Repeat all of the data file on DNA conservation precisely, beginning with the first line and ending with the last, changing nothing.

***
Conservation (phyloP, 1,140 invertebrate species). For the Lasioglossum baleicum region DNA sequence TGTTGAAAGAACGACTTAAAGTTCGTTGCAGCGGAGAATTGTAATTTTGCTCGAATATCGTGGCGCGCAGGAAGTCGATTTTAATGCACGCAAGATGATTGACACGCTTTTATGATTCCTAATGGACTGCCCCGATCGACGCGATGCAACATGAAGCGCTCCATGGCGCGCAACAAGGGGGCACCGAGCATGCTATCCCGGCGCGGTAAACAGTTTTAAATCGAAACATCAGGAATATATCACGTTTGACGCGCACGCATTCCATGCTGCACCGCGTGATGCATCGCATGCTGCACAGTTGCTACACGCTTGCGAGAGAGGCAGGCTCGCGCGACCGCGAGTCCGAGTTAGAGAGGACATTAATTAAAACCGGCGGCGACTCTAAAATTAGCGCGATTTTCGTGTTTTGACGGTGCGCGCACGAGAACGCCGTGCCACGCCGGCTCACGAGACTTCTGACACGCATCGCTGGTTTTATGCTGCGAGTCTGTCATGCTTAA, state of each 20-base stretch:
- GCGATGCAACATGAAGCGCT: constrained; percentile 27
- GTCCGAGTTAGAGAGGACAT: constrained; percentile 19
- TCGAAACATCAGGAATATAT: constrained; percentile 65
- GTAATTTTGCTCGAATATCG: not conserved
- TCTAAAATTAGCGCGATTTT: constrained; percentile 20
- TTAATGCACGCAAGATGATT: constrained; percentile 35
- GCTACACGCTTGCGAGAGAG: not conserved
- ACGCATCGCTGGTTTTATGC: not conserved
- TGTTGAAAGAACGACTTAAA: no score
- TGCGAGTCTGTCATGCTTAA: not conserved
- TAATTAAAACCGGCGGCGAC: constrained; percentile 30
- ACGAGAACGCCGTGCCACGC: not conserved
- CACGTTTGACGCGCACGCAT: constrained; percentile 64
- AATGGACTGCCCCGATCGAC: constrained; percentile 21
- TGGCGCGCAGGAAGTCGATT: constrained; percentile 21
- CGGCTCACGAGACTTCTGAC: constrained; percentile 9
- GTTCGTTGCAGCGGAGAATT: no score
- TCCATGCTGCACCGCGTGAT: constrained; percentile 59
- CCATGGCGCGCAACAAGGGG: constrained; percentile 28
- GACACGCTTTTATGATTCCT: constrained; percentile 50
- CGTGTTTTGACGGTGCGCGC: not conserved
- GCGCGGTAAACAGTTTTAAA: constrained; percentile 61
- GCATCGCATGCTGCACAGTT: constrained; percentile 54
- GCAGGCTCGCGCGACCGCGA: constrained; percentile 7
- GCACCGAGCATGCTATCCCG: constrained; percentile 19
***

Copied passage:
Conservation (phyloP, 1,140 invertebrate species). For the Lasioglossum baleicum region DNA sequence TGTTGAAAGAACGACTTAAAGTTCGTTGCAGCGGAGAATTGTAATTTTGCTCGAATATCGTGGCGCGCAGGAAGTCGATTTTAATGCACGCAAGATGATTGACACGCTTTTATGATTCCTAATGGACTGCCCCGATCGACGCGATGCAACATGAAGCGCTCCATGGCGCGCAACAAGGGGGCACCGAGCATGCTATCCCGGCGCGGTAAACAGTTTTAAATCGAAACATCAGGAATATATCACGTTTGACGCGCACGCATTCCATGCTGCACCGCGTGATGCATCGCATGCTGCACAGTTGCTACACGCTTGCGAGAGAGGCAGGCTCGCGCGACCGCGAGTCCGAGTTAGAGAGGACATTAATTAAAACCGGCGGCGACTCTAAAATTAGCGCGATTTTCGTGTTTTGACGGTGCGCGCACGAGAACGCCGTGCCACGCCGGCTCACGAGACTTCTGACACGCATCGCTGGTTTTATGCTGCGAGTCTGTCATGCTTAA, state of each 20-base stretch:
- GCGATGCAACATGAAGCGCT: constrained; percentile 27
- GTCCGAGTTAGAGAGGACAT: constrained; percentile 19
- TCGAAACATCAGGAATATAT: constrained; percentile 65
- GTAATTTTGCTCGAATATCG: not conserved
- TCTAAAATTAGCGCGATTTT: constrained; percentile 20
- TTAATGCACGCAAGATGATT: constrained; percentile 35
- GCTACACGCTTGCGAGAGAG: not conserved
- ACGCATCGCTGGTTTTATGC: not conserved
- TGTTGAAAGAACGACTTAAA: no score
- TGCGAGTCTGTCATGCTTAA: not conserved
- TAATTAAAACCGGCGGCGAC: constrained; percentile 30
- ACGAGAACGCCGTGCCACGC: not conserved
- CACGTTTGACGCGCACGCAT: constrained; percentile 64
- AATGGACTGCCCCGATCGAC: constrained; percentile 21
- TGGCGCGCAGGAAGTCGATT: constrained; percentile 21
- CGGCTCACGAGACTTCTGAC: constrained; percentile 9
- GTTCGTTGCAGCGGAGAATT: no score
- TCCATGCTGCACCGCGTGAT: constrained; percentile 59
- CCATGGCGCGCAACAAGGGG: constrained; percentile 28
- GACACGCTTTTATGATTCCT: constrained; percentile 50
- CGTGTTTTGACGGTGCGCGC: not conserved
- GCGCGGTAAACAGTTTTAAA: constrained; percentile 61
- GCATCGCATGCTGCACAGTT: constrained; percentile 54
- GCAGGCTCGCGCGACCGCGA: constrained; percentile 7
- GCACCGAGCATGCTATCCCG: constrained; percentile 19